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Los Dogis Is Officially Next-Level: Sinaloa-Style Hot Dogs Have Arrived on the Streets of Boyle Heights

1:00 AM PDT on September 24, 2018

    [dropcap size=big]'I[/dropcap]n Guasave, Sinaloa, when you’re eating hot dogs in the street, they greet you with a cup of beans.” And so will Carolina Castro at Los Dogis, L.A.’s first ever Sinaloa-style hot dog stand in Boyle Heights.

    Those hot dogs will also be wrapped with bacon, might have some crushed cheddar-flavored Ruffles, will be topped with salsa Mexicana (what many other states call pico de gallo salsa), avocado, grilled onions, and a chile toreado — a jalapeño that has been seared and meant to be eaten in big bites.

    Photos by Javier Cabral.

    [dropcap size=big]T[/dropcap]his next-level Mexican way of consuming a mundane hot dog left a lifelong impression on Castro since she got to visit Guasave 18 years ago. She told her best friend and now business partner of Los Dogis, Cecilia Maya, about it too, and she was intrigued. The two have been friends since they were teenagers growing up in the Wyvernwood apartment complex just a block away from the unassuming hot dog stand in front of a Bank of America ATM.

    While they both went on with their lives — Castro working full-time as a server at places like La Fonda, Mariscos 4 Vientos, and now at Tropicana Bakery in Downey and Maya working in the steel industry — they never stopped thinking about those Sinaloan hot dogs. When they couldn’t find that Sinaloa sazón anywhere in L.A.’s diverse hot dog’s universe, they decided to go DIY and make it themselves. “We just said ‘Fuck it, let’s go get a cart.’”

    The Dogis cart.

    Maya had always been a fan Carolina’s home cooking, so she knew she could do it.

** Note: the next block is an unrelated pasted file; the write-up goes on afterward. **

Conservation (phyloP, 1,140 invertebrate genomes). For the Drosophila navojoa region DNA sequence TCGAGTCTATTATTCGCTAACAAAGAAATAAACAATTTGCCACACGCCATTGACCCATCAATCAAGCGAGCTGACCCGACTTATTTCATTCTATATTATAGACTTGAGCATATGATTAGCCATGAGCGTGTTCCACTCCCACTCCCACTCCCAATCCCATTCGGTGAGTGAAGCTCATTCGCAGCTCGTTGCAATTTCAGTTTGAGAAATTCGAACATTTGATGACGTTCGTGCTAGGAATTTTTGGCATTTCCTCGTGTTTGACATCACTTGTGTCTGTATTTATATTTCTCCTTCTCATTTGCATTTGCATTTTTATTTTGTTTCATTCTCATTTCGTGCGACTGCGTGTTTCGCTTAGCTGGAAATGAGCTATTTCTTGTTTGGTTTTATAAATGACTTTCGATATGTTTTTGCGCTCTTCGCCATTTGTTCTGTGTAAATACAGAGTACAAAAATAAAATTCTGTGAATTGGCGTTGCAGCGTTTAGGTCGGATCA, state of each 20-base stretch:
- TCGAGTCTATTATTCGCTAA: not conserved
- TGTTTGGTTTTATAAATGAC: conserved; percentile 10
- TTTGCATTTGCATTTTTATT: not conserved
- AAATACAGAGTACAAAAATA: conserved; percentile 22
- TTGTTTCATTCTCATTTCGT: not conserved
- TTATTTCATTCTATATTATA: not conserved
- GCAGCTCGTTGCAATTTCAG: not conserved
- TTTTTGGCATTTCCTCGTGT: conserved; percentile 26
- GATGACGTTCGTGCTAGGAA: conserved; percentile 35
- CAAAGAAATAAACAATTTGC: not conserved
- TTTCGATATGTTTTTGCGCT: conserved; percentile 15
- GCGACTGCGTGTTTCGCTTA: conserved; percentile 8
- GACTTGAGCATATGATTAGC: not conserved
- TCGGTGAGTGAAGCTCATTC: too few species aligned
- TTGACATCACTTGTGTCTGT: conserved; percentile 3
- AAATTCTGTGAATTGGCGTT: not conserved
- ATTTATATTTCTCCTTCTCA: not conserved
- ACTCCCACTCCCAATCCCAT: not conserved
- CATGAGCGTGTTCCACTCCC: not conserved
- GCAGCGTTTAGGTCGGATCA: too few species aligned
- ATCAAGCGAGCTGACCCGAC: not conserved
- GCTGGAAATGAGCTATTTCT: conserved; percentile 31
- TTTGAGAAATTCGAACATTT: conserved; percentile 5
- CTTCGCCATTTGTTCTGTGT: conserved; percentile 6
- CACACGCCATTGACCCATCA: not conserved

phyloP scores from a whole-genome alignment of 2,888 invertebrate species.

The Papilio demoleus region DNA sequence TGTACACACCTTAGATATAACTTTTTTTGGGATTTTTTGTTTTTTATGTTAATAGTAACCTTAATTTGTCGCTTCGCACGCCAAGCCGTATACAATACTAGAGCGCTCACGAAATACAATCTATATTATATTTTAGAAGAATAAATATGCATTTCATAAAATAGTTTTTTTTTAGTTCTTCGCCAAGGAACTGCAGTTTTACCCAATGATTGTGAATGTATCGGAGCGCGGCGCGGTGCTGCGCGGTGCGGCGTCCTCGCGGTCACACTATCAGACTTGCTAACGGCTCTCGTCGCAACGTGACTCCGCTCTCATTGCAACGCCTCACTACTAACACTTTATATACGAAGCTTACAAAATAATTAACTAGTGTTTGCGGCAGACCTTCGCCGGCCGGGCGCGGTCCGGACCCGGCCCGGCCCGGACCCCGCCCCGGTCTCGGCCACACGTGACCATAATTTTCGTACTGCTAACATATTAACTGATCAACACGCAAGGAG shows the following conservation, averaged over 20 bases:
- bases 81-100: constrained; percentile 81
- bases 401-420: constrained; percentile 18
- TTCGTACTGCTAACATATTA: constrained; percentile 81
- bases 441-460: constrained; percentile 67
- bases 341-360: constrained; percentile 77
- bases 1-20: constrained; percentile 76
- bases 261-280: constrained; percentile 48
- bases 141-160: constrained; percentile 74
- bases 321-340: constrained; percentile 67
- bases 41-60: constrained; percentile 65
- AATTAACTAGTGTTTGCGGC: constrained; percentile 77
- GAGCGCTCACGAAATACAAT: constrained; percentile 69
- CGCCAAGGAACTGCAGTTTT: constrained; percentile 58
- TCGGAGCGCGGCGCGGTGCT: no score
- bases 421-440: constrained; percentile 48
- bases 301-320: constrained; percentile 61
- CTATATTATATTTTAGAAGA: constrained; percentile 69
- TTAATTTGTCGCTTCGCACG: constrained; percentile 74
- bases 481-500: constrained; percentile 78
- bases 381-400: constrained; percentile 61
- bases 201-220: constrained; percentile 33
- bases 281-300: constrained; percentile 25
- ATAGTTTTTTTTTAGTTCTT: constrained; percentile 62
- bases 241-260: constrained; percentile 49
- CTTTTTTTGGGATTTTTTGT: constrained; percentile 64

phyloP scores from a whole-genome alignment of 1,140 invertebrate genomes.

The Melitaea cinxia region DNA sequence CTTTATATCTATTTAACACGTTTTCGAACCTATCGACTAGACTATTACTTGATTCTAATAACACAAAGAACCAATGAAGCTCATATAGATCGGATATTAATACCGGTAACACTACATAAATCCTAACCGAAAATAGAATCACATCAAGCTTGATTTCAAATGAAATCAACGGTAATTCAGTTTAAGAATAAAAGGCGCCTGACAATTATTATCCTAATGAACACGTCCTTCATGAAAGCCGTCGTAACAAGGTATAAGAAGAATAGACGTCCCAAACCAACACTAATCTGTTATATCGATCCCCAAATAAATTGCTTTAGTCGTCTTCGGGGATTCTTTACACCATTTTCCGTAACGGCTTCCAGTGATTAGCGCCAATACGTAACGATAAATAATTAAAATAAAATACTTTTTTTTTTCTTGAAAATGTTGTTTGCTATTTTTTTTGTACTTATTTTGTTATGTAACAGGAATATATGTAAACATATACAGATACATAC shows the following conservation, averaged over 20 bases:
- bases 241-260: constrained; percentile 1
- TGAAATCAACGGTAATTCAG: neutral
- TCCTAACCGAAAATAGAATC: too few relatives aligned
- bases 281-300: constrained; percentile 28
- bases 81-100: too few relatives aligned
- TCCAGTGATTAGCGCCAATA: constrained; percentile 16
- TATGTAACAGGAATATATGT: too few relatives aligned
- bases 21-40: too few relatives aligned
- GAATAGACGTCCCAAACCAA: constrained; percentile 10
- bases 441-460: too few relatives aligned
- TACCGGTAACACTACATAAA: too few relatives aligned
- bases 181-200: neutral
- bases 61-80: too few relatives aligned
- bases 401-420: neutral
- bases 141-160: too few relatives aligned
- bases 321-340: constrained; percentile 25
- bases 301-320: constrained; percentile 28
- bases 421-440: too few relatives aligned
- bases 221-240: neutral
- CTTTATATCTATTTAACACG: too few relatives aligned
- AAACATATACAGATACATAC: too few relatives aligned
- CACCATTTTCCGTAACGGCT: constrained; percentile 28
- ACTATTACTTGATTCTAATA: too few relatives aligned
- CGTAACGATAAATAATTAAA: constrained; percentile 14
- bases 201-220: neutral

“I really believed in her as a cook, not just because I was her friend but because she is good at it!” Maya says. Castro is self-taught and says that she taught herself to cook once she got married after meeting her husband.

    The grill sat in their house for months but three weeks ago, it was time.

    “I just had to put myself out there, I have a really hard time getting started but then I’m fine,” Castro admits as she gets hit with a rush of customers at 11:30 pm. So far with just three weeks open, according to Castro and Maya, it’s been crazy busy. With their limited funds, they’ve been selling about a hundred smothered dogs every time they open. For now, they’re only out weekend nights, since they both still have their day jobs.

    RELATED: How Los Angeles Helped Bacon-Wrapped Hot Dogs Win a James Beard Award

    [dropcap size=big]T[/dropcap]he menu is small and effective. Their top-seller is “El Guasavense,” named and inspired by that legendary hot dog vendor in Guasave. It has salsa Mexicana, cabbage, avocado slices, crushed ruffles, ketchup, mustard, mayonnaise, a cilantro dressing and a chipotle dressing that they make for the hot dogs, charred onion, and jalapeños.

    Another beast of a dog named “El Ocorito” after another city in Sinaloa that is Castro’s homage to an all-American chili-cheese dog, except it’s mashed up frijoles puercos instead of chili. And then there’s a a slightly lighter “El Uruapan” with a makeshift smashed avocado with minced serrano chile, grilled onions, and chiles toreados.

    All of the hot dogs are served with your choice of crispy steak fries or some really good totopos (corn chips) or if you ask really nicely, a scoop of cold macaroni salad, which is a staple dish for a lot of Mexican-American households.

    The entrepreneurs both realize that the hot dog stand is a temporary step in their business. They plan on buying food trucks as soon as they get the capital and break into L.A.’s booming catering industry once they get the experience.

    Note the crushed Ruffles.

    For now, the two childhood friends are having the time of their lives bumping Sinaloan folk anthems by El Fantasma and Grupo Codiciado while spoiling the raza of Boyle Heights and other lucky eastsiders who are driving by and can’t resist the smell bacon and sizzling jalapeños.

    Los Dogis crew.

    Los Dogis set up on Friday, Saturday, and Sunday nights from 7 PM to midnight near the corner of Soto and Olympic (in front of the Bank of America).

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